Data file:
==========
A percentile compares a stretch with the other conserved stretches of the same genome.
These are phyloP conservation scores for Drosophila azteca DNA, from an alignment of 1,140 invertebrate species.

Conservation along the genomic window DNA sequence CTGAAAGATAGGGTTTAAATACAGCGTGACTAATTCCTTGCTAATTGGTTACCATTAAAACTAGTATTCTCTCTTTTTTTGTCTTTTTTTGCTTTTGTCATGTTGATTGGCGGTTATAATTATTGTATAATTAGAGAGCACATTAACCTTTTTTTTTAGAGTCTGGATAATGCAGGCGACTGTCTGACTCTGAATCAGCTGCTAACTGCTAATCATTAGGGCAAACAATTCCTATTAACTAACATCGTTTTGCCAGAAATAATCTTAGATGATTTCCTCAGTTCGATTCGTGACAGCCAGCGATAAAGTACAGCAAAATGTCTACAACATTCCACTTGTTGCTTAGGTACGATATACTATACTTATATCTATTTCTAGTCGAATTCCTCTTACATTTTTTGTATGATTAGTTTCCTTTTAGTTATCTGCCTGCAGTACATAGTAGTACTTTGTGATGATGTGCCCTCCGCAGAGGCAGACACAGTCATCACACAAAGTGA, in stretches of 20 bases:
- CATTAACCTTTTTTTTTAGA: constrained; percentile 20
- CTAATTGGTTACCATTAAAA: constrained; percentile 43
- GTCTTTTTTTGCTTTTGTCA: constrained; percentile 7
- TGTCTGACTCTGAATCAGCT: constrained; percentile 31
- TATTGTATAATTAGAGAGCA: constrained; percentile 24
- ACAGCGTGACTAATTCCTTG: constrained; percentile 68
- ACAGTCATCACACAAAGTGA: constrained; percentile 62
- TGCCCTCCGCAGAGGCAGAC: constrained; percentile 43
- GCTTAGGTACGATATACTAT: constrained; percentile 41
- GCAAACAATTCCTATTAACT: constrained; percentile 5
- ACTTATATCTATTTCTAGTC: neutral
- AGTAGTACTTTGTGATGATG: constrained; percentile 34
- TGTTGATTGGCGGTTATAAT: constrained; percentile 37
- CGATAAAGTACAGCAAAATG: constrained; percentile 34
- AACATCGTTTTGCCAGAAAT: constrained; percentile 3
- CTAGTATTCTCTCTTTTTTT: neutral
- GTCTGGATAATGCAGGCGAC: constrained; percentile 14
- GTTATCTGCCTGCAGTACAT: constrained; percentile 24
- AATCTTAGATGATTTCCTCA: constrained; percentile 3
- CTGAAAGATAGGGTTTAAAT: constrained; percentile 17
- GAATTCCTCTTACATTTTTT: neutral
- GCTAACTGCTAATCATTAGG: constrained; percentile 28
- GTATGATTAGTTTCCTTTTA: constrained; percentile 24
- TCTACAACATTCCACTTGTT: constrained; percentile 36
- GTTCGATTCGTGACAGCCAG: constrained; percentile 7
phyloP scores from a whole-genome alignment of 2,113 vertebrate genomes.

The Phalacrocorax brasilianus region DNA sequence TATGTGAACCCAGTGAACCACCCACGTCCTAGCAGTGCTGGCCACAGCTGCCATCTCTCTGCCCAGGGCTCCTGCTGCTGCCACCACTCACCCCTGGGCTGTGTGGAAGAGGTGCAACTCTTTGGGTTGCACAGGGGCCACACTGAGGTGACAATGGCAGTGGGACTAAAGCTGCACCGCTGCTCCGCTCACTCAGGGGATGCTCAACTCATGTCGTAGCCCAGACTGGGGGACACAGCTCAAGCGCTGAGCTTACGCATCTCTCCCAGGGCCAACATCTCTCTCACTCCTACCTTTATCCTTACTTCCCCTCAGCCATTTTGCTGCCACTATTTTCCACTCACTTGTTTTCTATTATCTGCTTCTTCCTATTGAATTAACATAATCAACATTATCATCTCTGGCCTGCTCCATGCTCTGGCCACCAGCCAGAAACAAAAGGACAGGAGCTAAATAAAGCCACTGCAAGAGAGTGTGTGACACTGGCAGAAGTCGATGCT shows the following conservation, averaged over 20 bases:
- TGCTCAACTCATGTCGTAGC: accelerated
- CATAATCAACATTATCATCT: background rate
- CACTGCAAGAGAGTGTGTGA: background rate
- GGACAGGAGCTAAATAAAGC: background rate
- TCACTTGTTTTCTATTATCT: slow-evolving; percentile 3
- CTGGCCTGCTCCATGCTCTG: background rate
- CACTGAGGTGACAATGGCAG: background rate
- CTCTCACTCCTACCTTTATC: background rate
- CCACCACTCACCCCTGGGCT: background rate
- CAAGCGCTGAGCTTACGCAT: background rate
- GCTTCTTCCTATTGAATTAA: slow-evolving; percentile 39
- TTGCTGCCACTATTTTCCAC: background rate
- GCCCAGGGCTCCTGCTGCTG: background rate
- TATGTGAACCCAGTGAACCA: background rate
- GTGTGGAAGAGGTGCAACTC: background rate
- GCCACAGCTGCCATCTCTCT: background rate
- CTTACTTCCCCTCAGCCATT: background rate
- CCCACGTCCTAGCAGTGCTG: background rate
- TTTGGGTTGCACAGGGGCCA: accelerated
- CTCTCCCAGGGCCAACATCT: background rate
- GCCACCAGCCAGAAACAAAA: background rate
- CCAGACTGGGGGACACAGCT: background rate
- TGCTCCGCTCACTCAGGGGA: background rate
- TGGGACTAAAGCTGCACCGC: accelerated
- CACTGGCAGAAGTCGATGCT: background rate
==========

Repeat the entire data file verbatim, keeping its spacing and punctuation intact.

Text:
A percentile compares a stretch with the other conserved stretches of the same genome.
These are phyloP conservation scores for Drosophila azteca DNA, from an alignment of 1,140 invertebrate species.

Conservation along the genomic window DNA sequence CTGAAAGATAGGGTTTAAATACAGCGTGACTAATTCCTTGCTAATTGGTTACCATTAAAACTAGTATTCTCTCTTTTTTTGTCTTTTTTTGCTTTTGTCATGTTGATTGGCGGTTATAATTATTGTATAATTAGAGAGCACATTAACCTTTTTTTTTAGAGTCTGGATAATGCAGGCGACTGTCTGACTCTGAATCAGCTGCTAACTGCTAATCATTAGGGCAAACAATTCCTATTAACTAACATCGTTTTGCCAGAAATAATCTTAGATGATTTCCTCAGTTCGATTCGTGACAGCCAGCGATAAAGTACAGCAAAATGTCTACAACATTCCACTTGTTGCTTAGGTACGATATACTATACTTATATCTATTTCTAGTCGAATTCCTCTTACATTTTTTGTATGATTAGTTTCCTTTTAGTTATCTGCCTGCAGTACATAGTAGTACTTTGTGATGATGTGCCCTCCGCAGAGGCAGACACAGTCATCACACAAAGTGA, in stretches of 20 bases:
- CATTAACCTTTTTTTTTAGA: constrained; percentile 20
- CTAATTGGTTACCATTAAAA: constrained; percentile 43
- GTCTTTTTTTGCTTTTGTCA: constrained; percentile 7
- TGTCTGACTCTGAATCAGCT: constrained; percentile 31
- TATTGTATAATTAGAGAGCA: constrained; percentile 24
- ACAGCGTGACTAATTCCTTG: constrained; percentile 68
- ACAGTCATCACACAAAGTGA: constrained; percentile 62
- TGCCCTCCGCAGAGGCAGAC: constrained; percentile 43
- GCTTAGGTACGATATACTAT: constrained; percentile 41
- GCAAACAATTCCTATTAACT: constrained; percentile 5
- ACTTATATCTATTTCTAGTC: neutral
- AGTAGTACTTTGTGATGATG: constrained; percentile 34
- TGTTGATTGGCGGTTATAAT: constrained; percentile 37
- CGATAAAGTACAGCAAAATG: constrained; percentile 34
- AACATCGTTTTGCCAGAAAT: constrained; percentile 3
- CTAGTATTCTCTCTTTTTTT: neutral
- GTCTGGATAATGCAGGCGAC: constrained; percentile 14
- GTTATCTGCCTGCAGTACAT: constrained; percentile 24
- AATCTTAGATGATTTCCTCA: constrained; percentile 3
- CTGAAAGATAGGGTTTAAAT: constrained; percentile 17
- GAATTCCTCTTACATTTTTT: neutral
- GCTAACTGCTAATCATTAGG: constrained; percentile 28
- GTATGATTAGTTTCCTTTTA: constrained; percentile 24
- TCTACAACATTCCACTTGTT: constrained; percentile 36
- GTTCGATTCGTGACAGCCAG: constrained; percentile 7
phyloP scores from a whole-genome alignment of 2,113 vertebrate genomes.

The Phalacrocorax brasilianus region DNA sequence TATGTGAACCCAGTGAACCACCCACGTCCTAGCAGTGCTGGCCACAGCTGCCATCTCTCTGCCCAGGGCTCCTGCTGCTGCCACCACTCACCCCTGGGCTGTGTGGAAGAGGTGCAACTCTTTGGGTTGCACAGGGGCCACACTGAGGTGACAATGGCAGTGGGACTAAAGCTGCACCGCTGCTCCGCTCACTCAGGGGATGCTCAACTCATGTCGTAGCCCAGACTGGGGGACACAGCTCAAGCGCTGAGCTTACGCATCTCTCCCAGGGCCAACATCTCTCTCACTCCTACCTTTATCCTTACTTCCCCTCAGCCATTTTGCTGCCACTATTTTCCACTCACTTGTTTTCTATTATCTGCTTCTTCCTATTGAATTAACATAATCAACATTATCATCTCTGGCCTGCTCCATGCTCTGGCCACCAGCCAGAAACAAAAGGACAGGAGCTAAATAAAGCCACTGCAAGAGAGTGTGTGACACTGGCAGAAGTCGATGCT shows the following conservation, averaged over 20 bases:
- TGCTCAACTCATGTCGTAGC: accelerated
- CATAATCAACATTATCATCT: background rate
- CACTGCAAGAGAGTGTGTGA: background rate
- GGACAGGAGCTAAATAAAGC: background rate
- TCACTTGTTTTCTATTATCT: slow-evolving; percentile 3
- CTGGCCTGCTCCATGCTCTG: background rate
- CACTGAGGTGACAATGGCAG: background rate
- CTCTCACTCCTACCTTTATC: background rate
- CCACCACTCACCCCTGGGCT: background rate
- CAAGCGCTGAGCTTACGCAT: background rate
- GCTTCTTCCTATTGAATTAA: slow-evolving; percentile 39
- TTGCTGCCACTATTTTCCAC: background rate
- GCCCAGGGCTCCTGCTGCTG: background rate
- TATGTGAACCCAGTGAACCA: background rate
- GTGTGGAAGAGGTGCAACTC: background rate
- GCCACAGCTGCCATCTCTCT: background rate
- CTTACTTCCCCTCAGCCATT: background rate
- CCCACGTCCTAGCAGTGCTG: background rate
- TTTGGGTTGCACAGGGGCCA: accelerated
- CTCTCCCAGGGCCAACATCT: background rate
- GCCACCAGCCAGAAACAAAA: background rate
- CCAGACTGGGGGACACAGCT: background rate
- TGCTCCGCTCACTCAGGGGA: background rate
- TGGGACTAAAGCTGCACCGC: accelerated
- CACTGGCAGAAGTCGATGCT: background rate